The practice by retailers to increase prices of goods is likely to continue unabated as government dithers on introducing price controls.
In an interview with CITE, Minister of Industry and Commerce, Mangaliso Ndlovu, confirmed the issue of profiteering was “rampant” and of interest to the government, which could only address the challenge with a long term view.
He said authorities were tempted to effect price controls but could not, as that would be unsustainable and unfair to the market.
“We are quite concerned really about the prices, well the temptation to put control as much as it might be there is something that we have been clear it is not sustainable, it doesn’t work so the other belief we have as we continue to stabilize the economy. The increase of prices is a reflection of a problem elsewhere,” noted the industry minister.
Retailers started hiking prices of goods and services fervently last year, especially after the introduction of the two percent tax which was introduced by the government in October.
This resulted in retailers and other service providers increasing their prices while the value of the RTGS Dollar (then Bond note) fell against the United States (US) Dollar although the government insisted the exchange rate was equal at 1:1.
However, the industry minister had high hopes that the country’s National Stabilisation Programme (NTP) would eventually address the issue of prices.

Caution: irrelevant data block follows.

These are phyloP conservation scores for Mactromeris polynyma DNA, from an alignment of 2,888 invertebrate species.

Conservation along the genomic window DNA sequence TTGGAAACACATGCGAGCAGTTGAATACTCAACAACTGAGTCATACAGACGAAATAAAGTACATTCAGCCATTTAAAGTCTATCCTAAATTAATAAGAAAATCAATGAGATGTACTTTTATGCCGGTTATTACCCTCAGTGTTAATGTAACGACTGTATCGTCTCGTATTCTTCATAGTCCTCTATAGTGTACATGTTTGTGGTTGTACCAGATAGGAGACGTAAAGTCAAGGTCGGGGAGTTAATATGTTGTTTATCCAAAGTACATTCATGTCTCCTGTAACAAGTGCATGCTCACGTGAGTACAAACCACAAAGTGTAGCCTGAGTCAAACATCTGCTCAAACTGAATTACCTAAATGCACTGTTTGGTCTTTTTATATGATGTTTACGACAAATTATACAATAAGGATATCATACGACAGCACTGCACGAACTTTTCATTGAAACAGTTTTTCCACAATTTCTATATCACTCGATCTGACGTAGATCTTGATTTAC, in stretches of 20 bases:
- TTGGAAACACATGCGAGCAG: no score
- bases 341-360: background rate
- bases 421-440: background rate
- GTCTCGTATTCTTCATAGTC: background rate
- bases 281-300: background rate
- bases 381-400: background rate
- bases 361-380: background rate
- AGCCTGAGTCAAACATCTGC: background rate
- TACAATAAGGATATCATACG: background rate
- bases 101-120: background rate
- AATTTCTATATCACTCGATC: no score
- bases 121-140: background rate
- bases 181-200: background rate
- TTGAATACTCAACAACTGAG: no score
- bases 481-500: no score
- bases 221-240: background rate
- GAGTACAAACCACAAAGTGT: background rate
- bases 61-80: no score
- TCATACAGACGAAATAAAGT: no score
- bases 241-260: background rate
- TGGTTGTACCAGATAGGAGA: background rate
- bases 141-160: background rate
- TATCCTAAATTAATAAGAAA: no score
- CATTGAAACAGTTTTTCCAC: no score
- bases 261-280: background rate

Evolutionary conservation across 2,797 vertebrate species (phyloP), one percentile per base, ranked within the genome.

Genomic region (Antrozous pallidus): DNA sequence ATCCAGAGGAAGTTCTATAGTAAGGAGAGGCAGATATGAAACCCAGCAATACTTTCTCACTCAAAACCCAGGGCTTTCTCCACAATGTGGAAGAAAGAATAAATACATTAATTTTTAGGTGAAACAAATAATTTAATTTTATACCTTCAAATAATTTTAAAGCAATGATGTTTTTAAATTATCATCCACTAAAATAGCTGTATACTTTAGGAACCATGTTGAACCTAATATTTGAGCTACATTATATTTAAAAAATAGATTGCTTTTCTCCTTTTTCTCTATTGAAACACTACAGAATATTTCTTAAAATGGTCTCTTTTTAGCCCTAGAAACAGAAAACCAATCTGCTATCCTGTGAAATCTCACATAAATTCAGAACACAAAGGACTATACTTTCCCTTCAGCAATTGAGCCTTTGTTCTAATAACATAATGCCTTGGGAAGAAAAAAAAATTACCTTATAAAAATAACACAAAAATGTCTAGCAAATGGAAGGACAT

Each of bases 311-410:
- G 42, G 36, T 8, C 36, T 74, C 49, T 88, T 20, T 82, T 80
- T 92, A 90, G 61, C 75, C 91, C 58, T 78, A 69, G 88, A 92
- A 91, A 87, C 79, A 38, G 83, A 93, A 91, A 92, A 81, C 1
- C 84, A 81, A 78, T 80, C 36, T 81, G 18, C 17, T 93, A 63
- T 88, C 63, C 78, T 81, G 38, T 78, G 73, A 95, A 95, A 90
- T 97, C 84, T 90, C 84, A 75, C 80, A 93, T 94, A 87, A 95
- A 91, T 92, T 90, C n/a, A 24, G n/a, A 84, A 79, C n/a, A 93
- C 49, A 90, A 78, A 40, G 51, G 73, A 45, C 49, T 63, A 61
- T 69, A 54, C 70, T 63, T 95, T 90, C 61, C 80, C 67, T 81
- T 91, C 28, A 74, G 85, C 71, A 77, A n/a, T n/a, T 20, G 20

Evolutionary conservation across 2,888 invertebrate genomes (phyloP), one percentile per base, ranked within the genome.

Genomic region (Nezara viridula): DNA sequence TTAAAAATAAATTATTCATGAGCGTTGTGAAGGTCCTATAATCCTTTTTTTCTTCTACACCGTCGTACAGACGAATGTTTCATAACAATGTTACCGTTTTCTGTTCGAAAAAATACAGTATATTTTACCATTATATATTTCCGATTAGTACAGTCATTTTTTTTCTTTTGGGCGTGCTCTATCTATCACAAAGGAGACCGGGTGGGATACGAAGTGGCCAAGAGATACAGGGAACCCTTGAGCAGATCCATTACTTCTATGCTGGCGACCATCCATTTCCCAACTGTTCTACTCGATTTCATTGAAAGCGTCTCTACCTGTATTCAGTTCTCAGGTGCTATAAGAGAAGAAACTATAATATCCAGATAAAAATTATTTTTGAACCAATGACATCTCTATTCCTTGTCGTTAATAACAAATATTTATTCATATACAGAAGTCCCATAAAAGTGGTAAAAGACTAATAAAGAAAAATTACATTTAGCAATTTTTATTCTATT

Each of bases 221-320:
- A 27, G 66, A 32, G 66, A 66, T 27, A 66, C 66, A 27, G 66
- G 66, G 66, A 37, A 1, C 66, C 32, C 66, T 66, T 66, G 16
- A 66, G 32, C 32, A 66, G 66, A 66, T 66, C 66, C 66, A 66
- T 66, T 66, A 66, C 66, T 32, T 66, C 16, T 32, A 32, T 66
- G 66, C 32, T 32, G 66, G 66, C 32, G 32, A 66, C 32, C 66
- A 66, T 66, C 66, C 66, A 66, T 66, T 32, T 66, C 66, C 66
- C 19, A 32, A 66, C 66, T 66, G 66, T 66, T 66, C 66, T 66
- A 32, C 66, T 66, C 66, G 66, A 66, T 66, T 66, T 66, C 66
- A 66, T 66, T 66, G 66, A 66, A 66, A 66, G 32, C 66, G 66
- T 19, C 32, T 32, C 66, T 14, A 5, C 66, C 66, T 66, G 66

“We hope our economic stabilisation process will eventually address the issue of prices, we need to deal with the supply side as well and as supply increases, we hope prices would stabilise. But we also want to urge retailers to desist from profiteering. It’s rampant as it stands now and we want to discourage that kind of behaviour. They are actually pricing their goods out of the market it really doesn’t make business sense in my view,” Ndlovu said.
The minister lamented that it was a challenge when a solution was expected to come out from the government when it actually engaged the business community over such challenges.
“An ideal environment is where market forces determine the price levels and that is what we are striving for. Believe you me, the short term solution would be to control prices whose long term effects are quite detrimental. So we need to address or approach these challenges with a long term view of what we are doing,” Ndlovu said.
As an attempt to address price hikes and the ‘sick’ economy, the Reserve Bank of Zimbabwe introduced a new form of money known as RTGS Dollars in its 2019 Monetary Policy Statement in February.
These “RTGS Dollars” basically consist of RTGS balances, bond notes and coins and is not tied on the 1:1 rate against the US Dollars but would be sold at a variable exchange rate in the formal banking system, meaning banks would fix the rate of the currency.
“We are quite certain that with the measures we have taken to stabilise the currency side we should see a semblance of normalcy coming back and that is our expectation,” Minister Ndlovu said.